Lesson #3: Be Ready to Walk Many More Deals Than You’re Used To

Like many other businesses, winning a deal is a numbers game. The more we underwrite, make offers, and walk properties, the higher the chance to get a deal. Prior to COVID, we used to walk 10-15 deals to get one, which means we now need to walk more, because there is a lot more competition.

Lesson #4: Winning May Come at a Higher Cost

An interesting but dangerous observation I have made is when these bidding wars trump reason and even profits, where some competitors are simply winning a deal to say they won the deal.

It’s easy to overbid and win a deal. It’s an entirely other thing to acquire a property, establish and improve operations, and create cash flow. At Blue Lake Capital, we are committed to our investors’ interest first and foremost, and therefore will not settle for an offering that will yield profits below 5%-6% cash-on-cash. While this admittedly means we have fewer and slower offerings than some of our competitors, the reality is that if competitors compromise their investors’ interest, they will likely lose out on far more for their overbid victory than they intended. In real estate investing, winning is a long game, not a single deal.


Leading a real estate investment firm in a highly dominated seller’s market throughout 2021 has taught me 4 major lessons that helped me develop strategies for being even more competitive. First, avoid bidding wars and work from your unique strength or position. Another approach is to pay close attention to key metrics to avoid either a deal not worth making an offer on, or to justify your lower bid by highlighting your competence and experience to the seller. Regardless of any other factor in the market, a HOT market means more competition and you must realize it’s a number game. You will have to be prepared to work with higher volume to increase your odds of winning a deal. Lastly, winning the wrong deal is not winning at all. Avoid getting caught up in the competitiveness, hold to your priorities, and honor your investors. Be patient and ensure you’re winning the right deals.

Want to Invest with Blue Lake Capital?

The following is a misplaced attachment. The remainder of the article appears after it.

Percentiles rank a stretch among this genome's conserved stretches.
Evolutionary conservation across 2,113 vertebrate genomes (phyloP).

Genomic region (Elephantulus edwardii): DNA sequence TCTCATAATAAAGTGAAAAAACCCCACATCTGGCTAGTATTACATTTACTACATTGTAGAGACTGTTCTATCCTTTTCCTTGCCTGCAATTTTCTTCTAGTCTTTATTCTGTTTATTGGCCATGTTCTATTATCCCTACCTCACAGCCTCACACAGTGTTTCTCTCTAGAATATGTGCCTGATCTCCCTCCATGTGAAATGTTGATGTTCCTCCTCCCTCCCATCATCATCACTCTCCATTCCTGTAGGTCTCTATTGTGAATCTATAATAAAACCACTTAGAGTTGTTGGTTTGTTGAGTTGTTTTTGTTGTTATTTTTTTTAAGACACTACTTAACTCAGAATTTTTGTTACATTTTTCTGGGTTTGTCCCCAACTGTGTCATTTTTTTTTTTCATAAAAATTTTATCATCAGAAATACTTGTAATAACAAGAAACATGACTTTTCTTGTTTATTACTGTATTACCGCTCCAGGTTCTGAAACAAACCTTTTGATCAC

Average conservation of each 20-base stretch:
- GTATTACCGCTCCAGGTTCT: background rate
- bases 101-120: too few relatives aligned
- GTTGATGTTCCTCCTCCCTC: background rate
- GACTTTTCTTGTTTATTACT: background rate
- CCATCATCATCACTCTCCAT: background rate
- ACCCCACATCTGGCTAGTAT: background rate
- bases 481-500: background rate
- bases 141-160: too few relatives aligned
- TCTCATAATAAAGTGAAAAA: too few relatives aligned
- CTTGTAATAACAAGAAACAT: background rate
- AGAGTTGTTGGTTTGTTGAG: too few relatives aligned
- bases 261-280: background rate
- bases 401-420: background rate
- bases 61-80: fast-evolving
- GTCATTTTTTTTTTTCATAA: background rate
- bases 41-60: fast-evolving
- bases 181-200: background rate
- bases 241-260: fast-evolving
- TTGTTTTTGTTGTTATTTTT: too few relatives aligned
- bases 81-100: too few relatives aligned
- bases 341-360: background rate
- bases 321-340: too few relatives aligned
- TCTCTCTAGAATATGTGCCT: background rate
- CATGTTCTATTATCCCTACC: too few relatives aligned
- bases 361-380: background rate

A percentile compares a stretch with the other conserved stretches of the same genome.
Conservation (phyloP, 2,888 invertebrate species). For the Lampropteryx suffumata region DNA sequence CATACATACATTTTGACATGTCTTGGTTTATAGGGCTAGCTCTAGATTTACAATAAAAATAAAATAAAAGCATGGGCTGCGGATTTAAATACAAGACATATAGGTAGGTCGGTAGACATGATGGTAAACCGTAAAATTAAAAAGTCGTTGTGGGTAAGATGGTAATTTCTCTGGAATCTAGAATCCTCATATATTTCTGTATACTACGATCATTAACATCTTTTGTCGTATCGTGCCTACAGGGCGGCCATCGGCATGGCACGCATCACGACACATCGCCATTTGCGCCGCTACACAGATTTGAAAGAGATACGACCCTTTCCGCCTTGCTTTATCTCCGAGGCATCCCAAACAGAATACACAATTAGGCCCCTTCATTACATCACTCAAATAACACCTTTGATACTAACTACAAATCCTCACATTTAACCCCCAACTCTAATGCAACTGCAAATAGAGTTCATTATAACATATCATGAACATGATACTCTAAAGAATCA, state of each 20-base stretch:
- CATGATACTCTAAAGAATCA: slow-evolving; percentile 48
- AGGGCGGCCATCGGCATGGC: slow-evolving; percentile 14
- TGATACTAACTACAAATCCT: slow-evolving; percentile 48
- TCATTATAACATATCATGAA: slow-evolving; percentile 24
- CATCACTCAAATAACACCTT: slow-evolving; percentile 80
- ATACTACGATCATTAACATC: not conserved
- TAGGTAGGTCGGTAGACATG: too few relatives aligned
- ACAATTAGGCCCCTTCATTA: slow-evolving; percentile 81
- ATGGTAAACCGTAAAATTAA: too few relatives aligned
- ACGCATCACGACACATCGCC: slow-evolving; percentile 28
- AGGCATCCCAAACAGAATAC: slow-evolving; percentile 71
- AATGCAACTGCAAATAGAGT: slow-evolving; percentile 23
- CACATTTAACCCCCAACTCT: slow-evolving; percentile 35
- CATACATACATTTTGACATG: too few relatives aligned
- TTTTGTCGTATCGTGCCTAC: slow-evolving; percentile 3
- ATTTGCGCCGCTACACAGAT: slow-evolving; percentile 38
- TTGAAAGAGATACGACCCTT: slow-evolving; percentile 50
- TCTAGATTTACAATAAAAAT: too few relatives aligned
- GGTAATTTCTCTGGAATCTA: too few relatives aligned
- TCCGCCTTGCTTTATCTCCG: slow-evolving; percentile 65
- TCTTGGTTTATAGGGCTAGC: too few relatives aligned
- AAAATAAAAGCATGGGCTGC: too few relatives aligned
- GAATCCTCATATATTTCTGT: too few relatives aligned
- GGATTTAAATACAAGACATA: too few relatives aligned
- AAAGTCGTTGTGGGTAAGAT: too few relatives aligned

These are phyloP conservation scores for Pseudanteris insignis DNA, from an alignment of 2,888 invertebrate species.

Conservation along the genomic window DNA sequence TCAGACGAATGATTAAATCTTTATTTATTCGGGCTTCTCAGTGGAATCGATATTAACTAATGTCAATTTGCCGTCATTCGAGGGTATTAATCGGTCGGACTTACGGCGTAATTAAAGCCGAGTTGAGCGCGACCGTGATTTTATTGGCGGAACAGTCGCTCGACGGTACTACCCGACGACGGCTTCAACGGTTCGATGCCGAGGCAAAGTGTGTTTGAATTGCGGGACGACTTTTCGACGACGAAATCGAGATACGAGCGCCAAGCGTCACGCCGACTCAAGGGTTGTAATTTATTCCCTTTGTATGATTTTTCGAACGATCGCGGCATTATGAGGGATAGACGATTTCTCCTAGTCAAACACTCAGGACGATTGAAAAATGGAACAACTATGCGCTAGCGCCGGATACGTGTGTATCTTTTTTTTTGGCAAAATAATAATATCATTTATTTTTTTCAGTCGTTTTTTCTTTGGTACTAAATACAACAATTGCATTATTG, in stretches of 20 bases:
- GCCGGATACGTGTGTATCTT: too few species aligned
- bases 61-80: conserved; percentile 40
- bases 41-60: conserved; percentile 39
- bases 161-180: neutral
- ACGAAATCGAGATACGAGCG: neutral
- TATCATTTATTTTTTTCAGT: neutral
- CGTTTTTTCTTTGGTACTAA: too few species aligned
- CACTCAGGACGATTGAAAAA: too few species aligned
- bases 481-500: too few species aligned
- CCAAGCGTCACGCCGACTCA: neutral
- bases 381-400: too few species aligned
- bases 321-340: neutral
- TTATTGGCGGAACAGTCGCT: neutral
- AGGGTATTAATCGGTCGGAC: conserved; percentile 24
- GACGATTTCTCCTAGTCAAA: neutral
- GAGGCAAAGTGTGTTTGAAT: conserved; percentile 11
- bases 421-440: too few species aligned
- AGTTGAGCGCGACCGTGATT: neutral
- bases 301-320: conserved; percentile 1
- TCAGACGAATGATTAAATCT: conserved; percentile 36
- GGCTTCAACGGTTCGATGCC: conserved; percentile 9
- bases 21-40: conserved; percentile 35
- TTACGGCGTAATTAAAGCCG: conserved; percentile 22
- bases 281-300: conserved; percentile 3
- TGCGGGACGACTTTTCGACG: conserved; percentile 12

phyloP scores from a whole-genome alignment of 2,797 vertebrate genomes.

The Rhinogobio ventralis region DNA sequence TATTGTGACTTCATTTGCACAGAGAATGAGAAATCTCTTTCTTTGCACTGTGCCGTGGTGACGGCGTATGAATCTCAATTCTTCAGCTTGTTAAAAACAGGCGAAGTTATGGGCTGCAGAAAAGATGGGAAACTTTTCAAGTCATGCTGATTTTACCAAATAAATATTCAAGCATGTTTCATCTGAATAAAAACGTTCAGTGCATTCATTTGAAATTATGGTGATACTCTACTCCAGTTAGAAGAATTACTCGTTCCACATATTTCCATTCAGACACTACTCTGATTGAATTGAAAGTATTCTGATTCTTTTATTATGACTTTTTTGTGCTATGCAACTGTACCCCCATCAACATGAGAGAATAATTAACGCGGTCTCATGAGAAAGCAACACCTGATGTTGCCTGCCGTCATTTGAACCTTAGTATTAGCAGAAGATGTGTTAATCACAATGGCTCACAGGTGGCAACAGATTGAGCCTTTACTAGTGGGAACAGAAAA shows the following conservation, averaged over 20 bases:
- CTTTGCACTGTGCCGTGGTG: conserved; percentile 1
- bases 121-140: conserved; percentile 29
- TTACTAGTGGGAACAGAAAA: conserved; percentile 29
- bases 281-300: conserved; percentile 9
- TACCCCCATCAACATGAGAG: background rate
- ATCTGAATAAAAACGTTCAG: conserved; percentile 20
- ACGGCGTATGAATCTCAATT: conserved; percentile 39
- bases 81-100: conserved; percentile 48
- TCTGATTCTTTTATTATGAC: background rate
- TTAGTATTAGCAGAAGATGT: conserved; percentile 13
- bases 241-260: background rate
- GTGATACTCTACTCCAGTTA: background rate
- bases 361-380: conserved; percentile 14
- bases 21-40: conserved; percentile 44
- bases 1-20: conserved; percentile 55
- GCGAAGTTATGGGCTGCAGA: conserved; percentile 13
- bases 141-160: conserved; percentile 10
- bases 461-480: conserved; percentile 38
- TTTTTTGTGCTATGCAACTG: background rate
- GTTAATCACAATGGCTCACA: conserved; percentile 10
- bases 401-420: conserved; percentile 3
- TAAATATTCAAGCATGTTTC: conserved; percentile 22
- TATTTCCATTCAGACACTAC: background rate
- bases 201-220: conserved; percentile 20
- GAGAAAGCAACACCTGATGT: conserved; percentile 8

If you are interested in learning more about passively investing in multifamily assets, click here to schedule a call with our team.

About the Author

Ellie is the founder of Blue Lake Capital, a commercial real estate investment firm specializing in multifamily investing throughout the United States. At Blue Lake Capital, Ellie partners with institutionals, family offices, and individual investors to grow their wealth by achieving double-digit returns by investing alongside her in exclusive multifamily deals they usually don't have access to.

A defining factor of Blue Lake Capital’s strategy is founded in utilizing machine learning/artificial intelligence throughout the course of all acquisitions and asset management. This advanced technology enables the company to produce accurate and data-driven forecasting for all assets on a market, property, and even tenant basis. In doing so, Blue Lake is able to lead commercial investments with the full capabilities of today’s technology.

Ellie is the host of REady2Scale, a podcast that highlights the multiple assets, processes, and strategies used for successful real estate investing.

She started her career as a commercial real estate lawyer, leading real estate transactions for one of Israel’s leading development companies. Later, as a property manager for Israel’s largest energy company, she oversaw properties worth over $100MM. Additionally, Ellie is an experienced entrepreneur who helped build and scale companies by improving their business operations.

Ellie holds a Masters in Law from Bar-Ilan University in Israel and an MBA from MIT Sloan School of Management.

You can read more about Blue Lake Capital at and learn more about Ellie here.